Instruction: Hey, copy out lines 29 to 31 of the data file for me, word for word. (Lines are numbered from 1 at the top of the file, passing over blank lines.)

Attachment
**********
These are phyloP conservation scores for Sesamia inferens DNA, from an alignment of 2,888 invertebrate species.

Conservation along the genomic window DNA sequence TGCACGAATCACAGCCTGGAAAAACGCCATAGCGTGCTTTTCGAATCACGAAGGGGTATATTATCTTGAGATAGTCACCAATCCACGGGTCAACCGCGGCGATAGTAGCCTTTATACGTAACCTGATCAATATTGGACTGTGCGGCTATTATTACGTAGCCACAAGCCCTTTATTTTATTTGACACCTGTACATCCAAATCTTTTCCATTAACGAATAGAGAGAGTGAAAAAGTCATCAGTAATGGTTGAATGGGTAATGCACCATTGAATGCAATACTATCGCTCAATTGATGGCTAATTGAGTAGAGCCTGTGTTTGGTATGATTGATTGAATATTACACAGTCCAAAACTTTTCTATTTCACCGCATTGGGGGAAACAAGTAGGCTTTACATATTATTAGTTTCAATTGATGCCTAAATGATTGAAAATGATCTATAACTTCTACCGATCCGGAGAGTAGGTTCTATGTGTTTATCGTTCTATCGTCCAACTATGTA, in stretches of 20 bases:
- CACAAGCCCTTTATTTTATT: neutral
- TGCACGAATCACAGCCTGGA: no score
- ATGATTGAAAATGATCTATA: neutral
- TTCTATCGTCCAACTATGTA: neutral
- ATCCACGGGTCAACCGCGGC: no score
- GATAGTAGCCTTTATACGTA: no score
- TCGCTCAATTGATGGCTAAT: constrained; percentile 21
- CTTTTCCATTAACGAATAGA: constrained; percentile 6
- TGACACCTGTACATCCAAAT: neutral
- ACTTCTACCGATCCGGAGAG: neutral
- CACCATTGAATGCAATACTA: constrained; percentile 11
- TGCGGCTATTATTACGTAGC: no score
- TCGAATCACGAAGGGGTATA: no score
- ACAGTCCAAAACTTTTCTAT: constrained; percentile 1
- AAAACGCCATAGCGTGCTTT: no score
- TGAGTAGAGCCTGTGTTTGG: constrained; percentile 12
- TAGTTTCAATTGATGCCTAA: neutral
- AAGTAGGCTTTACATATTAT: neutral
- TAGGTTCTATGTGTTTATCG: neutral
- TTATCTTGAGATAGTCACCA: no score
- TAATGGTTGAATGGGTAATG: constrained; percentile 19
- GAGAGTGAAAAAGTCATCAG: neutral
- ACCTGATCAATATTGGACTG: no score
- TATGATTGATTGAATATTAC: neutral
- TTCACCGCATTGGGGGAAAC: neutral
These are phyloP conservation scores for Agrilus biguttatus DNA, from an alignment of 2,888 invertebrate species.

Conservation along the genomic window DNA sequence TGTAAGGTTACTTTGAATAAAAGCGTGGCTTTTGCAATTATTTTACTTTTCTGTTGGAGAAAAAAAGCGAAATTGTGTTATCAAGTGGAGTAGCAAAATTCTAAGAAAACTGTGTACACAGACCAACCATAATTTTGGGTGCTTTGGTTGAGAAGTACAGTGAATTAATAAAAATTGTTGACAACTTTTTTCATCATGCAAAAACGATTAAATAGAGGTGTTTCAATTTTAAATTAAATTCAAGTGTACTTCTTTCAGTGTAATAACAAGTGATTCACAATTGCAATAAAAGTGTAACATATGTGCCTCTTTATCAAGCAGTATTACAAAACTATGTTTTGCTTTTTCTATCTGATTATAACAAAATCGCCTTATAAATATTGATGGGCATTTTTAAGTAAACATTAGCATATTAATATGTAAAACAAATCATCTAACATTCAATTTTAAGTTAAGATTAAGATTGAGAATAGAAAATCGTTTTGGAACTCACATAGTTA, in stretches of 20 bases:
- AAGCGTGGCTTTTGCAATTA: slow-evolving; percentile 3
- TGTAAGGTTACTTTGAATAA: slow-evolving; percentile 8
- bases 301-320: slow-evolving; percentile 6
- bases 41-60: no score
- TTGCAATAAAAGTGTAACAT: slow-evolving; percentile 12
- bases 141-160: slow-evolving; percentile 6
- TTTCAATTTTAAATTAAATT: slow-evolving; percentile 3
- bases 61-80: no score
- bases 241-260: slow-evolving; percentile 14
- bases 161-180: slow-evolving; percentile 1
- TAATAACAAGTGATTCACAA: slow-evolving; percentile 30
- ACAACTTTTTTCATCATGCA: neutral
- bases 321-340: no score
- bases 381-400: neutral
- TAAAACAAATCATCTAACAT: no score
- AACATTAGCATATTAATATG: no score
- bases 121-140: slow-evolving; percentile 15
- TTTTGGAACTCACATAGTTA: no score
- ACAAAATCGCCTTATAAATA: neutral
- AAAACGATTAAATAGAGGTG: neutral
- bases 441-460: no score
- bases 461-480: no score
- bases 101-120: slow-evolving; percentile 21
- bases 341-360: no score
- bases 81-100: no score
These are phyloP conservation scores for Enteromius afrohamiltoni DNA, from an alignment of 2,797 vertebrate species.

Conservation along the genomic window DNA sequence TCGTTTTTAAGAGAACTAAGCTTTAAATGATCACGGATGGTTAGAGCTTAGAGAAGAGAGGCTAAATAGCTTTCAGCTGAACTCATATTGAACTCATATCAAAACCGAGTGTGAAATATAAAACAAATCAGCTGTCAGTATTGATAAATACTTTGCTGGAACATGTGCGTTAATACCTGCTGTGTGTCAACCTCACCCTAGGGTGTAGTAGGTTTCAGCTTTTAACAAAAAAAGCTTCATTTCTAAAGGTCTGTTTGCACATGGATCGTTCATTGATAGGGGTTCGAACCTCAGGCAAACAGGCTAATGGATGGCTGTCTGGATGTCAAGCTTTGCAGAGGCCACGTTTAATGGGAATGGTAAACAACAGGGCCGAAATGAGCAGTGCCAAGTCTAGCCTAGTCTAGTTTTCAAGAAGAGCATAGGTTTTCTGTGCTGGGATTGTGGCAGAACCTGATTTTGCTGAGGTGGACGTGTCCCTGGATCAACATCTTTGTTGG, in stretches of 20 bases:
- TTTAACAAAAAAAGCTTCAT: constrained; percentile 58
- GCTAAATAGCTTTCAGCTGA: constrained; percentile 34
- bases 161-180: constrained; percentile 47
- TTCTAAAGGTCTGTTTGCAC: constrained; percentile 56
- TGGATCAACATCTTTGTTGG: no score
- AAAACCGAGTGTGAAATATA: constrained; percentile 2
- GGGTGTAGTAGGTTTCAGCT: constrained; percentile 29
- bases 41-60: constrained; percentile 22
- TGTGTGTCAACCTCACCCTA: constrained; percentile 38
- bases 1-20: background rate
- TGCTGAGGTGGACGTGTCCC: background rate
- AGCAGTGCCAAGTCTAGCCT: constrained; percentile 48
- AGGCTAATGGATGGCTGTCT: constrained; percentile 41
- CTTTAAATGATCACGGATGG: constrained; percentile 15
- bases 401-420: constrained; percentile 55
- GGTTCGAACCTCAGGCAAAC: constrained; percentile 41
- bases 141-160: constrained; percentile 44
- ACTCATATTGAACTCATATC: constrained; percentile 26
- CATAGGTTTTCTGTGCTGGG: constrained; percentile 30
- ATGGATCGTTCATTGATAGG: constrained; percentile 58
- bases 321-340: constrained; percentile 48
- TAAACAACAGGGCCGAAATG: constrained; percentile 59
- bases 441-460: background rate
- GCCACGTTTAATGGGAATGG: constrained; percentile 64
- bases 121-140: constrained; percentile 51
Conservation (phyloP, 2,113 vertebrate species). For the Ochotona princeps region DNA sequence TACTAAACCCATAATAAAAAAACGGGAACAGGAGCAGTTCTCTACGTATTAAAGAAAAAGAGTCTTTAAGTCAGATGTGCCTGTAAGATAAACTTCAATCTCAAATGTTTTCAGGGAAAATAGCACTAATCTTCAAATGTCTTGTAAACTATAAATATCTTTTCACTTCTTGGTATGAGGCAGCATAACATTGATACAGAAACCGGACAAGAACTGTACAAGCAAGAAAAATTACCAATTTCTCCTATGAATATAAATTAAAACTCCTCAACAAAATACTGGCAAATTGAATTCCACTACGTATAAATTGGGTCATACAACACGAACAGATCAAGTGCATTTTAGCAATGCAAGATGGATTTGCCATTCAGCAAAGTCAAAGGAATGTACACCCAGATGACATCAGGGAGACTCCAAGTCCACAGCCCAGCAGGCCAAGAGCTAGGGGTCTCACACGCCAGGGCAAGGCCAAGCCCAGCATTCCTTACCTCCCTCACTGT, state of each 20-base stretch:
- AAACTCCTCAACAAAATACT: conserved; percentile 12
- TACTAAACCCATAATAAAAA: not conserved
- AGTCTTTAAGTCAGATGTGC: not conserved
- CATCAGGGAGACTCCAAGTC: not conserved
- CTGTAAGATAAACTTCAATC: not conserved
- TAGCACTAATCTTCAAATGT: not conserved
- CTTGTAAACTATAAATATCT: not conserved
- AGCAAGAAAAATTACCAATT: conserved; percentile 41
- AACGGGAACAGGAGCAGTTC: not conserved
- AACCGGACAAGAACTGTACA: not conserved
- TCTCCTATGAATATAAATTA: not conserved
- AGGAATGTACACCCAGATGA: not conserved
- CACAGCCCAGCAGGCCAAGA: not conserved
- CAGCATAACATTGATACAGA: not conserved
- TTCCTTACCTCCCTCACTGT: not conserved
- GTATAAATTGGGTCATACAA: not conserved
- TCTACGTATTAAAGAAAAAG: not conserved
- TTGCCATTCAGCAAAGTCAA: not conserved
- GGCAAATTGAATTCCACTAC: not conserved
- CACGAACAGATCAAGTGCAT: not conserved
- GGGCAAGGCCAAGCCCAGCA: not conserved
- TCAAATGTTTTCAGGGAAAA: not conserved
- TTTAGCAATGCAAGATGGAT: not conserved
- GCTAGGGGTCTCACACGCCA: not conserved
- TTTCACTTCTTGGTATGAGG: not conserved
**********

Conservation along the genomic window DNA sequence TGTAAGGTTACTTTGAATAAAAGCGTGGCTTTTGCAATTATTTTACTTTTCTGTTGGAGAAAAAAAGCGAAATTGTGTTATCAAGTGGAGTAGCAAAATTCTAAGAAAACTGTGTACACAGACCAACCATAATTTTGGGTGCTTTGGTTGAGAAGTACAGTGAATTAATAAAAATTGTTGACAACTTTTTTCATCATGCAAAAACGATTAAATAGAGGTGTTTCAATTTTAAATTAAATTCAAGTGTACTTCTTTCAGTGTAATAACAAGTGATTCACAATTGCAATAAAAGTGTAACATATGTGCCTCTTTATCAAGCAGTATTACAAAACTATGTTTTGCTTTTTCTATCTGATTATAACAAAATCGCCTTATAAATATTGATGGGCATTTTTAAGTAAACATTAGCATATTAATATGTAAAACAAATCATCTAACATTCAATTTTAAGTTAAGATTAAGATTGAGAATAGAAAATCGTTTTGGAACTCACATAGTTA, in stretches of 20 bases:
- AAGCGTGGCTTTTGCAATTA: slow-evolving; percentile 3
- TGTAAGGTTACTTTGAATAA: slow-evolving; percentile 8